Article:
The Justice Department indicated yesterday that it will take no immediate action on the House Assassinations Committee's recommendations for further inquiry into the murder of President Kennedy.

The House committee concluded last week after a $5.8 million investigation that "Kennedy was probably assassinated as the result of a conspiracy." The finding rested heavily on an acoustical study of the sounds in Dallas' Dealey Plaza, accidentally picked up by a police transmitter, when Kenndy was killed on Nov. 22, 1963.

The experts who conducted the study said the Dallas police tape recording of the noises showed "beyond a reasonable doubt" that a shot had been fired from the so-called "grassy knoll" in front of the president, in addition to those that came from the Texas School Book Depository.

Issuing its findings and recommendations in advance of a projected 39-volume final report expected to be released in March, the committee on Saturday called on the Justice Department to:

Commission an expect study of a long-ignored film taken in Dealey Plaza before and during the assassination "to determine its significance, if any." Private researchers who helped unearth the film in November have maintained that blow-ups of the frames show two figures at the sixth-floor windows of the Texas School Book Depository seven minutes before the murder. The House committee asked its photographic experts to study the film, but their findings apparently were inconclusive.

Conduct a study of the use of acoustics in criminal cases, with the Kennedy assassination as the prime example. The committee suggested the work be done jointly by the National Institute of Law Enforcement and the National Science Foundation.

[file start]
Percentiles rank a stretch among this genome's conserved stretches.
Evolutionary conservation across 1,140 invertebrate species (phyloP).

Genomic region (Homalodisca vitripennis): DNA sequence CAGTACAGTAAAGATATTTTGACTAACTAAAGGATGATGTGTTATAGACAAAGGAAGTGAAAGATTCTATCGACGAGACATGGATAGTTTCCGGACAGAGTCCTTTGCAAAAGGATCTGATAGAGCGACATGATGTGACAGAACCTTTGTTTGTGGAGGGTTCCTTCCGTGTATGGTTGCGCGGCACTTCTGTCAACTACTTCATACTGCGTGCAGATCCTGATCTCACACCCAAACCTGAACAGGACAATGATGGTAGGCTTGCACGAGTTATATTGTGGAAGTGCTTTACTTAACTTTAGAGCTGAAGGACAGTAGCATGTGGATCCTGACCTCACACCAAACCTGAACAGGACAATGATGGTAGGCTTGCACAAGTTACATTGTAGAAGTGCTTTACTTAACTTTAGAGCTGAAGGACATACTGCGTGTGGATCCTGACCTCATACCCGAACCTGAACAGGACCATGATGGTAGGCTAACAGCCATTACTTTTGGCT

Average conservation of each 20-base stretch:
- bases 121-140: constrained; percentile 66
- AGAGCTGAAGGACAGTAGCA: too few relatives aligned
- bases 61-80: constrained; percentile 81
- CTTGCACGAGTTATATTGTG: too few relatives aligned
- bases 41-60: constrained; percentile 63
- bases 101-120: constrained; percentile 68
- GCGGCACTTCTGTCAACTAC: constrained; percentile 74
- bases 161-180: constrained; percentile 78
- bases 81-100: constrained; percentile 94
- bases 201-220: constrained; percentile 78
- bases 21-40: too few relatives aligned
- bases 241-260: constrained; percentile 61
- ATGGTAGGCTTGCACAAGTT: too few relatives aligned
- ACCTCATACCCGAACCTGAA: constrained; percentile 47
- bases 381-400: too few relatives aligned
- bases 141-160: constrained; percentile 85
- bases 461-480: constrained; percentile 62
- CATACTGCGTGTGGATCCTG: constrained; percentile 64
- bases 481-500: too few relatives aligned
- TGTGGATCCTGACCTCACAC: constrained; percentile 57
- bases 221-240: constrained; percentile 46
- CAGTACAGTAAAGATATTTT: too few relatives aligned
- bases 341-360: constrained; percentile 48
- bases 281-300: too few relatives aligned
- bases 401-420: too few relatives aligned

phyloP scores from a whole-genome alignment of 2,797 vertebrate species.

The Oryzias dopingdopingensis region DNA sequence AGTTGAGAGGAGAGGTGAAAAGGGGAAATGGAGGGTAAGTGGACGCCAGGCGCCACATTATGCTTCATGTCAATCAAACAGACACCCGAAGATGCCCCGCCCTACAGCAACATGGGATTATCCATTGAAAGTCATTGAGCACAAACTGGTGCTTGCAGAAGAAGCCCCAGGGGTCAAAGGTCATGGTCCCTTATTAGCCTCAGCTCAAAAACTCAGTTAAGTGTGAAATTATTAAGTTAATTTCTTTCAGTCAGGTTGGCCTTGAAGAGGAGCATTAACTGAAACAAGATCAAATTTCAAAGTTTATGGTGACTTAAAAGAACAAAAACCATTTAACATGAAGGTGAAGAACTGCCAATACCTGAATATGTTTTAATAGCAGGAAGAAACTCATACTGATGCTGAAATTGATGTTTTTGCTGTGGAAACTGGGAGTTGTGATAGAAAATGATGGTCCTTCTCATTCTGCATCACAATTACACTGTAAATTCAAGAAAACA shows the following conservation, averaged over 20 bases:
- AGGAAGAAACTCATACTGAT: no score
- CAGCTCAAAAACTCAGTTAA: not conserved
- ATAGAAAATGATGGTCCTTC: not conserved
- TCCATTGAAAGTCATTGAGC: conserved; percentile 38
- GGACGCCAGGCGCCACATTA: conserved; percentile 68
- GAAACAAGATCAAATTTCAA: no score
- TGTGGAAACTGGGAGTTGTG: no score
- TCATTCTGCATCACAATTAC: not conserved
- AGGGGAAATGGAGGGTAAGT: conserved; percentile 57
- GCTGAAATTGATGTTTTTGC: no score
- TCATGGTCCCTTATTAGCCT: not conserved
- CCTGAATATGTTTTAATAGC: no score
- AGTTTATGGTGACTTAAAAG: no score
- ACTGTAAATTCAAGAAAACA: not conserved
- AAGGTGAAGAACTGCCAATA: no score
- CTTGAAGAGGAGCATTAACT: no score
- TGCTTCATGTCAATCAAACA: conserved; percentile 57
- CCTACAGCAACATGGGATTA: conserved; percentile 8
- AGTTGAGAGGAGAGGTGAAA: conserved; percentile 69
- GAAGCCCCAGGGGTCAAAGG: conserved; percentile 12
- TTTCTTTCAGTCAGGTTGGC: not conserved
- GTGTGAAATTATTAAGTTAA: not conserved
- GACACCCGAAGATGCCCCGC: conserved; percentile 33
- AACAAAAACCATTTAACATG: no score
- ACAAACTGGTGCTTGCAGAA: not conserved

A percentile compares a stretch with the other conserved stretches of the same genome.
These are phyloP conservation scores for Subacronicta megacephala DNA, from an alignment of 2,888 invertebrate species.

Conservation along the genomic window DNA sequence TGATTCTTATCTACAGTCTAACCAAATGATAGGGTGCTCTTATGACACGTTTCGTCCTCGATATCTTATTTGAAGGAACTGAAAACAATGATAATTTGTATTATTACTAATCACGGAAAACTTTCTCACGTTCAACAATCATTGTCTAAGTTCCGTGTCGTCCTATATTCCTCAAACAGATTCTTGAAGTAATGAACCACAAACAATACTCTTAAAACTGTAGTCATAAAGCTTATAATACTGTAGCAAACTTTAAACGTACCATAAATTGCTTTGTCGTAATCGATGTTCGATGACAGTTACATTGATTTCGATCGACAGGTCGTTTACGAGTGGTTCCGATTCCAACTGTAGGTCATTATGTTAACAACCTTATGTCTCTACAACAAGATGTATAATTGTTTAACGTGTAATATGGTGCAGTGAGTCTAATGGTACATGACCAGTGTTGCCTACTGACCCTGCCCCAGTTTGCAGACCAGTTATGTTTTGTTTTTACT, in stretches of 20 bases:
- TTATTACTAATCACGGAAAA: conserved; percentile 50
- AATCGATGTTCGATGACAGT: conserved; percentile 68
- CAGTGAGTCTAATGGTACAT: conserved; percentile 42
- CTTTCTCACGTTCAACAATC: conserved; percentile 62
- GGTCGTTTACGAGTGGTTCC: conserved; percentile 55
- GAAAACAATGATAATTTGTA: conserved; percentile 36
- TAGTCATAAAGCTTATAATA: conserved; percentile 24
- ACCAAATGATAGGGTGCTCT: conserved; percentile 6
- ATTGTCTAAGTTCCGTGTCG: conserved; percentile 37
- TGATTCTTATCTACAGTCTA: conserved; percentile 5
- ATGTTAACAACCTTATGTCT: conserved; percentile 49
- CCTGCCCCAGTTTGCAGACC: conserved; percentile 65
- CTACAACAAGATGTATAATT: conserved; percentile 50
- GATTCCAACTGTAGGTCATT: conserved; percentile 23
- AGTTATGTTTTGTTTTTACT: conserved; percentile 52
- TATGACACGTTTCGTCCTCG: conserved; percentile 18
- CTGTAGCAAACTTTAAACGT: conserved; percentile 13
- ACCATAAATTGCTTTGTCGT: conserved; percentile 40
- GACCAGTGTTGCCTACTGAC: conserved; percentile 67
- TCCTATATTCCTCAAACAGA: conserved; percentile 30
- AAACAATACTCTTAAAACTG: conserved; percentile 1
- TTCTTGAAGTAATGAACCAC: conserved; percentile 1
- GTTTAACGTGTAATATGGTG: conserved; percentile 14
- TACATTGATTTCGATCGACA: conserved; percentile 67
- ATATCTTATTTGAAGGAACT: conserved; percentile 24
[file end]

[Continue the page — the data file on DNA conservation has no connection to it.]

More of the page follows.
The House committee recommended that the department then decide, on the basis of these studies and the committee's forthcoming final report, "whether further official investigation is warranted" in either the Kennedy assassination or that of the Rev. Martin Luther King Jr. in Memphis on April 4, 1968.

However, Justice Department spokesman Terry Adamson said neither the department nor the FBI will take any steps until the committee's voluminous final report, including supporting data, is issued. Adamson said the department would compare the committee's final report with previous investigations and would "take such action at that time as we may determine warranted."

In Gainesville, Fla., a former cousel for the House Committee, Kenneth Brooten, suggested that some medical evidence might support the conspiracy theory. He said Kennedy's autopsy showed a hematoma, or blood clot, in the upper back beneath the shoulder blade. Brooten was quoted by United Press International as saying the cause of the clot has never been revealed.

The chief of the House committee's medical panel, New York City's chief medical examiner, Michael Baden, said the entire medical panel was satisfied that the hemorrhaging was caused by a shot that entered Kennedy's back and came out through his neck.